Ten highly erotic art history kisses, from the 16th century to the 20th century

July 6, Kiss Day: here are ten highly erotic kisses in art history. From the 16th century to the 20th century.

July 6 has been universally recognized as “Kiss Day,” and all newspapers and sites offer their good “top ten” of the ten most beautiful kisses in art history: all a flourish of Hayez, Klimt, Rodin, Giotto and so on. We wanted to do something different: ten kisses in art history, yes, but with a high erotic rate. From the 16th century to the 20th century. Happy reading!

1. Agostino Veneziano (attributed), Position 1, from the Ways of Marcantonio Raimondi (1526-1540; engraving, 132 x 184 mm; London, British Museum)
“Fuck us, my soul, fuck us soon / for all for notter born we are; / and if you the cock adore, I the potta love, / and saria the world a cock without this.” This is the eloquent incipit of Pietro Aretino’s Lustful Sonnets, written in 1524 to comment on a series of sixteen drawings by Giulio Romano depicting various erotic positions (or “modes,” so much so that the original title of Aretino’s work is Sonetti sopra i XVI modi). Nothing survives of Giulio Romano’s series today, but prints were made of them by Marcantonio Raimondi: they had a wide circulation (clandestine, of course), and for some time Raimondi was even imprisoned for his work (he managed to get out of jail only thanks to his influential friendships). Unfortunately, Raimondi’s series also survives piecemeal, and of the first position, with the man and woman lying on their sides, we are left with nothing but copies.

<img class="lazy" src="https://www.finestresullarte.info/Grafica/placeholder.jpg" data-src=https://cdn.finestresullarte.info/rivista/immagini/2019/1098/agostino-veneziano-posizione-1.jpg ’ alt=“Agostino Veneziano (attributed), Position 1 ” title=“Agostino Veneziano (attributed), Position 1 ” /><figcaption>Agostino Veneziano (attributed), <em>Position 1</em></figcaption></figure> <p><strong>2. <a href=“https://www.finestresullarte.info/art-base/bronzino-vita-opere-grand-ritratto-manierista”>Bronzino</a>, <em>Allegory of the Triumph of Venus</em> (c. 1545; oil on panel, 146 x 116 cm; London, National Gallery)</strong><br />TheAllegory of the Triumph of Venus, one of the most disturbing paintings of the 16th century, was made by Bronzino (Florence, 1503 - 1572), court painter of Cosimo I de’ Medici, as a diplomatic gift: Indeed, Cosimo sent it to Francis I of France to ingratiate himself, as an ally, with the powerful ruler. After alternate passages it is now in the National Gallery in London, and is known for the distinct sensuality of the goddess Venus, whose naked body is offered without any filter to the viewer. The goddess of love is exchanging a passionate kiss with her son Cupid: however, we can easily see that the goddess is drawing an arrow from her son’s quiver, and he, while touching her breast with one hand, is slipping off her diadem with the other. This detail has been interpreted as an allusion to the deceptive nature of love. It is perhaps the most typical example of the kind of painting that the powerful of the time liked to hang in the secrecy of their rooms, away from prying eyes.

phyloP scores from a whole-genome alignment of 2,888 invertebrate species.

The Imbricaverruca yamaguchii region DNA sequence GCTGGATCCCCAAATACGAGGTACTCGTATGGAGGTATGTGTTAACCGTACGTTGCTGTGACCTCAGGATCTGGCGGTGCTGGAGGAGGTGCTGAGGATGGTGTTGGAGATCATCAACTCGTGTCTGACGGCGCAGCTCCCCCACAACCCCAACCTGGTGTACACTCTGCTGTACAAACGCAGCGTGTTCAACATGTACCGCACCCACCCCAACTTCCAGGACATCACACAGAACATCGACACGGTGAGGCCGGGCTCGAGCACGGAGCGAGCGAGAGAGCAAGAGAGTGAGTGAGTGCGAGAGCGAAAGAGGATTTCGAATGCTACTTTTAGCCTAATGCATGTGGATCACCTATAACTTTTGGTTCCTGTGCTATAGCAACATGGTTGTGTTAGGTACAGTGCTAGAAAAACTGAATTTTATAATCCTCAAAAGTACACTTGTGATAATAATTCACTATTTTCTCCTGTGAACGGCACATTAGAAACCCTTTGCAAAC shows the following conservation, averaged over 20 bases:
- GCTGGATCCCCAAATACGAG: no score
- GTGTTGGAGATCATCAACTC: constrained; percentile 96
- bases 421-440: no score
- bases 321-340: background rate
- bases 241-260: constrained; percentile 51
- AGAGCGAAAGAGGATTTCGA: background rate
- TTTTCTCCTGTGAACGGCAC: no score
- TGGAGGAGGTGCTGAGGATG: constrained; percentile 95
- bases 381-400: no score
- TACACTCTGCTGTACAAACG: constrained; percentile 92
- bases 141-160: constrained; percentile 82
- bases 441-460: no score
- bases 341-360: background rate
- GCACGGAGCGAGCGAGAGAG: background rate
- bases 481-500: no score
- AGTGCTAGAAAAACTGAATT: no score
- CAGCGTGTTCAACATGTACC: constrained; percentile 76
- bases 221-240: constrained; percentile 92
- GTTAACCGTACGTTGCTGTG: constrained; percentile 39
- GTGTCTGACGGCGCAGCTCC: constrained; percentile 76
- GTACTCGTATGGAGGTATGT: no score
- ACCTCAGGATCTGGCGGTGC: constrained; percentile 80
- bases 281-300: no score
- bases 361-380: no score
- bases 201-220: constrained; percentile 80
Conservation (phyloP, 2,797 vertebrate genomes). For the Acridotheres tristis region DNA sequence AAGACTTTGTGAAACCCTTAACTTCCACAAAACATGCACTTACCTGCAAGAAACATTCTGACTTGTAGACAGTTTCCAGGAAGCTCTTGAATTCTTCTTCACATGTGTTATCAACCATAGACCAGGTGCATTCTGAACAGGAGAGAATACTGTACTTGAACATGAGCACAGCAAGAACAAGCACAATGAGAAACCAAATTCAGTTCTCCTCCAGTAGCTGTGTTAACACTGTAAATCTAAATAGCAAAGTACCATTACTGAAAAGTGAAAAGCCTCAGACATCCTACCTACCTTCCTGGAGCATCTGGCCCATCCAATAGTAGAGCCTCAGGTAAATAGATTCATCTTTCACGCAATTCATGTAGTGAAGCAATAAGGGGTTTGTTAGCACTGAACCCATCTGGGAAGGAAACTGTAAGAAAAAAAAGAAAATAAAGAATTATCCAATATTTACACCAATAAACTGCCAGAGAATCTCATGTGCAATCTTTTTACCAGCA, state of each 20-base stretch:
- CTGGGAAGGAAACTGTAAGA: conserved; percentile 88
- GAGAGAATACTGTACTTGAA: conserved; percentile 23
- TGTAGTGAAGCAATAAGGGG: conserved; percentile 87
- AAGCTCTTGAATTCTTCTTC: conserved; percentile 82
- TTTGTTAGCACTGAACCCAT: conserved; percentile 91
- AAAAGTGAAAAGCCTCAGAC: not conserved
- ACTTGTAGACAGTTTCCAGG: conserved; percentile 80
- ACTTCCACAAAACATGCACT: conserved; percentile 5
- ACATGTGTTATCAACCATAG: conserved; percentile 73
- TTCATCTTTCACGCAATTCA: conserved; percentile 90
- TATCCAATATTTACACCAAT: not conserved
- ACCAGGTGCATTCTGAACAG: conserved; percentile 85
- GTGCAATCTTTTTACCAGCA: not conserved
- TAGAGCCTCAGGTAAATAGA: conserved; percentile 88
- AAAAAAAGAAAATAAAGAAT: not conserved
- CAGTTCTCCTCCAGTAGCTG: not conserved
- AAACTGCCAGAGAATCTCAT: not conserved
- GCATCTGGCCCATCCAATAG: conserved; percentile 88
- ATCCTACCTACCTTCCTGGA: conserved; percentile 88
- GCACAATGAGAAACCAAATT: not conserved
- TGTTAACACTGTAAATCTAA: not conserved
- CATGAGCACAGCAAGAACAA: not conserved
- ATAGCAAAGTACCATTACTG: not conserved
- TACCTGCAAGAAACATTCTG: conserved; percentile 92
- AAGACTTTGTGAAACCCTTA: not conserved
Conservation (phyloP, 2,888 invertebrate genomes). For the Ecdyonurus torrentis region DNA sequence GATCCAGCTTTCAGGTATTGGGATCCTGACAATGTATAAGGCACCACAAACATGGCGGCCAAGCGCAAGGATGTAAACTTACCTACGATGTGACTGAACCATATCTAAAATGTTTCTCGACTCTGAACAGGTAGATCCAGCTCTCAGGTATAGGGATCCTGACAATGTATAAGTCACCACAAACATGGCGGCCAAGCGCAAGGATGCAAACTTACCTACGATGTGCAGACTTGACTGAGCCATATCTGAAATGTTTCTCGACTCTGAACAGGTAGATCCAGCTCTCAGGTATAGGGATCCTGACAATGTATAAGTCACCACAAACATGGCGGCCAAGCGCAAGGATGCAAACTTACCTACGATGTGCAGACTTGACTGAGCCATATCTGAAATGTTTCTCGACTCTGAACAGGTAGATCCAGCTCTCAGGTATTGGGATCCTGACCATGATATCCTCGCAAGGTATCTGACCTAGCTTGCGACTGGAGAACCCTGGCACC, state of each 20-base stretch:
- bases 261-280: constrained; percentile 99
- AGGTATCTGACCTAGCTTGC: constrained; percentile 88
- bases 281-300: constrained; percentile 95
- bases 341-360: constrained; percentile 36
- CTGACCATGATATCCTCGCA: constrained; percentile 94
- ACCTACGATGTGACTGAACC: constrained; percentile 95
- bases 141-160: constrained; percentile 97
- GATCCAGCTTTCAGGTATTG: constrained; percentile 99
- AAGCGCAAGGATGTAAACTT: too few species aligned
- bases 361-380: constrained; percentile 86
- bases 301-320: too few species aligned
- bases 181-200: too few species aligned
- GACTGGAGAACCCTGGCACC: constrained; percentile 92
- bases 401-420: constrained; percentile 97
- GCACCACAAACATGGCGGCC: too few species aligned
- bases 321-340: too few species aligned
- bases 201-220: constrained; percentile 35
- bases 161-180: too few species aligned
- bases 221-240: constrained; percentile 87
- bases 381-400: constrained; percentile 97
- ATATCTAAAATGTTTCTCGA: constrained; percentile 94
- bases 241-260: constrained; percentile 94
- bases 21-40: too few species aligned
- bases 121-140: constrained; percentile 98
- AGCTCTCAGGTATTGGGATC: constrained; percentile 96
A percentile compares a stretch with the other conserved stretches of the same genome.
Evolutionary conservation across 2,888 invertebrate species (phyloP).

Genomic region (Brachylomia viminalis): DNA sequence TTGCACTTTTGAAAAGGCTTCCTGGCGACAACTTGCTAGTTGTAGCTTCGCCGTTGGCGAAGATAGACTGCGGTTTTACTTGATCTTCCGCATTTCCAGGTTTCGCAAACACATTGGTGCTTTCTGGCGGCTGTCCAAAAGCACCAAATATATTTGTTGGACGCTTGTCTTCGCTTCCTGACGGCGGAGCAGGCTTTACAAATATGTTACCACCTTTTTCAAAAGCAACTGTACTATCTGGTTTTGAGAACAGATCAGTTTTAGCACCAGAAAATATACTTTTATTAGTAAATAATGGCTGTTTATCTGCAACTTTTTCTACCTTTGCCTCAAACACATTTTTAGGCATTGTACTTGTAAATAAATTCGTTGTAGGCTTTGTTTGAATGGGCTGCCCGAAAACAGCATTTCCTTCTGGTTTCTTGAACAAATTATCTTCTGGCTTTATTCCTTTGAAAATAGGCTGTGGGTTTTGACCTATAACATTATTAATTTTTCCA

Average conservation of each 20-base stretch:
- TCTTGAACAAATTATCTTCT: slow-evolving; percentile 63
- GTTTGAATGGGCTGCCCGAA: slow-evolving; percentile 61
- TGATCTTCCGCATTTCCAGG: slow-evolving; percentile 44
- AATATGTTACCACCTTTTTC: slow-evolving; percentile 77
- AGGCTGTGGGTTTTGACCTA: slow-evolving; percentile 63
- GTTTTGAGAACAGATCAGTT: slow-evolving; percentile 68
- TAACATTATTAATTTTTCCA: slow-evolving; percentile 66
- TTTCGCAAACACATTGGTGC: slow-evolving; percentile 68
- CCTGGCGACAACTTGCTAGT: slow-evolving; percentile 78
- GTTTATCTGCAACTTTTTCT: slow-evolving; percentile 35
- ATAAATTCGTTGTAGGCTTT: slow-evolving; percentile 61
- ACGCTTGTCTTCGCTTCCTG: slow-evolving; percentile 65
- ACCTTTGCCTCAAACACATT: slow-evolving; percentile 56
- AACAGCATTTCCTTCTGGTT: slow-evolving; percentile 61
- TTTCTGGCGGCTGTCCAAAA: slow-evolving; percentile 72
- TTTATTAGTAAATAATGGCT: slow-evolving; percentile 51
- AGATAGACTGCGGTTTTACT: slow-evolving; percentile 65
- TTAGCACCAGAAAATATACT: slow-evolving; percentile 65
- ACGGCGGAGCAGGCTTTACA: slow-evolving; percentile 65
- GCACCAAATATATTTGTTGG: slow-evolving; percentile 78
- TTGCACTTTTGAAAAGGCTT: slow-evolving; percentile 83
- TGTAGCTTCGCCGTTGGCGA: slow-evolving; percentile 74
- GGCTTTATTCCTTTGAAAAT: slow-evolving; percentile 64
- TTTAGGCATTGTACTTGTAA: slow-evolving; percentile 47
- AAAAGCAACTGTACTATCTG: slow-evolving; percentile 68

<img class="lazy" src="https://www.finestresullarte.info/Grafica/placeholder.jpg" data-src=https://cdn.finestresullarte.info/rivista/immagini/2019/1098/bronzino-allegoria.jpg ’ alt=“Bronzino, Allegory of the Triumph of Venus ” title=“Bronzino, Allegory of the Triumph of Venus ” /><figcaption>Bronzino, <em>Allegory of the Triumph of Venus</em></figcaption></figure> <p><strong>3. Joachim Wtewael, <em>Venus and Adonis</em> (c. 1607-1610; oil on panel, 36 x 48 cm; Vienna, Collection of the Princes of Liechtenstein, on permanent loan from the Hohenbuchau Collection)</strong><br /> Joachim Wtewael (Utrecht, c. 1566 - 1638), a Dutchman, lived through much of the seventeenth century but his painting is still tied to sixteenth-century culture. His painting Venus and Adonis is no exception, allowing him to tackle a subject that figures among the great “classics” of eroticism of all time. The foreshadowing of later events here is far removed (we see Adonis lying on the ground in the background), all the focus is on the main episode where Venus, beautiful, indulges completely naked in a passionate kiss with her lover, with the approval of her son Cupid, who is responsible for their love.